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As FEMA shuts trailers in New Orleans, rebuilding need mounts

NEW ORLEANS (BP)–Plans to discontinue use of FEMA trailers in New Orleans have added a new sense of urgency to Southern Baptists’ Operation NOAH Rebuild, a three-year initiative to rebuild or repair Hurricane Katrina-ravaged homes.

“We need more volunteers because FEMA wants to get homeowners out of the trailers and back into their homes because of the formaldehyde threat,” said David Maxwell, Operation NOAH Rebuild coordinator. “If we had 500 volunteers a week, we could get an awful lot done.”

Thirty months after Hurricane Katrina and its floodwaters wiped out their homes, thousands of New Orleans residents in FEMA-provided trailers are having to pack and move again.

Due to the threat of formaldehyde produced by a chemical reaction between the trailers’ interior walls and manufacturing glue, FEMA announced in February that it would expedite the removal of flood victims from the trailers to alternative housing, including apartments, hotels and motels.

“We moved out of the FEMA trailer about four months ago,” said Leticia Robinson, whose family and other relatives -– seven in all -– now live in a two-bedroom house.

“I became sick and so did members of my family,” Robinson said. “We had headaches, burning eyes and respiratory problems.

“I wanted to get out of the trailer and yet I didn’t want to go because of the inconvenience of moving,” said Robinson, a licensed practical nurse. “Not only were we inconvenienced, the family members we moved in with are inconvenienced.”

Robinson’s home on St. Roch Avenue in New Orleans’ Seventh Ward was inundated with 10 feet of water from Hurricane Katrina flooding. They lost everything. The Robinsons lived in a FEMA trailer for two years.

Andrew F. Thomas of FEMA public affairs said use of the trailers has declined from a peak of 23,280 in Orleans Parish down to 7,282 today. Thomas said nearly 6,800 of these trailers are on sites such as residents’ driveways and front yards.

“FEMA’s goal is to have every family now resident in a FEMA trailer moved into permanent housing by June 1,” Thomas said. “… [W]e will work with each of these families, one-on-one, to help them return to their homes.”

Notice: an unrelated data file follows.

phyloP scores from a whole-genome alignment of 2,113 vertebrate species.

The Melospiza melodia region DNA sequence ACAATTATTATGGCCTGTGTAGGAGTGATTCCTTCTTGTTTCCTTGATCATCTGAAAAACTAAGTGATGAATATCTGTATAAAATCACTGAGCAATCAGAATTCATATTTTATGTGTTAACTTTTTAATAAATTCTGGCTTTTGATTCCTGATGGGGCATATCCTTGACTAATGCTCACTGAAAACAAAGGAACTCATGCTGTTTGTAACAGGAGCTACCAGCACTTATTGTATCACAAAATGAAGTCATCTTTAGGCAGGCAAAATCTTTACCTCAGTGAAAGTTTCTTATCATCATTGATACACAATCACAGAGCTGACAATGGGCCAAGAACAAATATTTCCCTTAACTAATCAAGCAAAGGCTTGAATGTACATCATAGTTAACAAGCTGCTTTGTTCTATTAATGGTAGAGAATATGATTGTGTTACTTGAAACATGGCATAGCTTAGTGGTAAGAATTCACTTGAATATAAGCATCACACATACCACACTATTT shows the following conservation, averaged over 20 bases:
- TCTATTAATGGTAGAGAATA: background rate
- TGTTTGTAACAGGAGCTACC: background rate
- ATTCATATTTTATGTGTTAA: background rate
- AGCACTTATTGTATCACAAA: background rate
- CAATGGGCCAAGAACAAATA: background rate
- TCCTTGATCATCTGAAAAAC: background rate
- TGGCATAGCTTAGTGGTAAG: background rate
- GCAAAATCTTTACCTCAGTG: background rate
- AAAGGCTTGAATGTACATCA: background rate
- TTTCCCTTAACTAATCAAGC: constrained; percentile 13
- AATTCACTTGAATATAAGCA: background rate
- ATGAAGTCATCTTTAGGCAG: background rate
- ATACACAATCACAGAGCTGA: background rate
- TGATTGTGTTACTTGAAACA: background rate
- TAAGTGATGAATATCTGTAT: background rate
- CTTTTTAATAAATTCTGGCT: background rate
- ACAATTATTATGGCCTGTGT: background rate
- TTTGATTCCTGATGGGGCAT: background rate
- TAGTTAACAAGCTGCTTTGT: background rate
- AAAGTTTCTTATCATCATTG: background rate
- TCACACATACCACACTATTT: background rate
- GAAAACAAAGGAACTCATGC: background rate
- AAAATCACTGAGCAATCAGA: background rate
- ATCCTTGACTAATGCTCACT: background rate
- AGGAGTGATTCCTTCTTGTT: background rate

Through the end of March, some 18,450 Southern Baptist volunteers from 49 states have participated in Operation NOAH Rebuild, spearheaded by the Southern Baptist Convention’s North American Mission Board, the Louisiana Baptist Convention and Baptist associations and churches in the metro New Orleans area.

Volunteers have rebuilt 136 homes from gut-out to completion and another 1,160 flood-damaged homes and churches have been repaired.

Operation NOAH Rebuild, begun in April 2006, was scheduled to end on Aug. 31, 2008, but now has been extended to Aug. 31, 2009.

“We need skilled carpenters, drywall people, plumbers, electricians, framing carpenters and finishing carpenters,” Maxwell said, adding that volunteers usually come in on Sunday and stay until the next Friday or Saturday.

Maxwell, who served as pastor at Ridge Avenue Baptist Church in West Monroe, La., before joining Operation NOAH Rebuild, said skilled team leaders are particularly needed.

“We can have a team of youth and they can put a roof on if they have a skilled team leader who knows what to do,” Maxwell said.

“We also want and need people who may not [be able] do carpentry work, but who can do evangelism,” Maxwell added. “All the work we’re doing down here as Southern Baptists earns us the right to share the Gospel. We encourage teams that can’t do construction to come and do evangelism in different ways. That’s a tremendous part of who we are.”

Operation NOAH Rebuild can house 600 volunteers a week, 460 of them at Household of Faith Church, a 74,000-square-foot African American church in east New Orleans. Another 142 can be housed at Hopeview Baptist Church in St. Bernard Parish.

“God has blessed,” Maxwell said. “We’ve had a lot of volunteers but we live or die with the volunteers. If they stop coming, Operation NOAH Rebuild will be over.

“Our people are loving people coming down here to help. The people in New Orleans have been in a dire situation, not physically able to do for themselves. They didn’t receive funds from insurance companies to totally rebuild their homes. Most people didn’t have federal flood insurance and even if they did, the maximum amount was $150,000.

“So Baptists and other faith-based groups that have come down are helping tremendously with the residential rebuilding. If it hadn’t been for our volunteers, many of these houses wouldn’t have even been gutted out, much less rebuilt.”

Maxwell said many volunteers return for the second, third or fourth time after they see the tremendous needs and challenges in New Orleans. “And it’s going to be this way for several years.”

Robinson is grateful for the new roof on her home provided through Operation NOAH Rebuild and she hopes to resume living there in the coming year.

“There are a lot of people who are in need of help,” she said. “But they [Southern Baptists] have so many people in need and only so many volunteers to go around.

“It’s hard to be patient because progress has been slow, but I know I’m not the first one or the only one affected,” Robinson said.

For volunteer opportunities in construction, e-mail [email protected] or call 1-877-934-0808 (toll-free) or 504-362-4604. For opportunities in evangelism or church planting, e-mail [email protected] or call the same phone numbers. To donate to Operation NOAH Rebuild, access NAMB’s website at www.namb.net and click on the NOAH logo.
Mickey Noah is a writer with the Southern Baptist Convention’s North American Mission Board.

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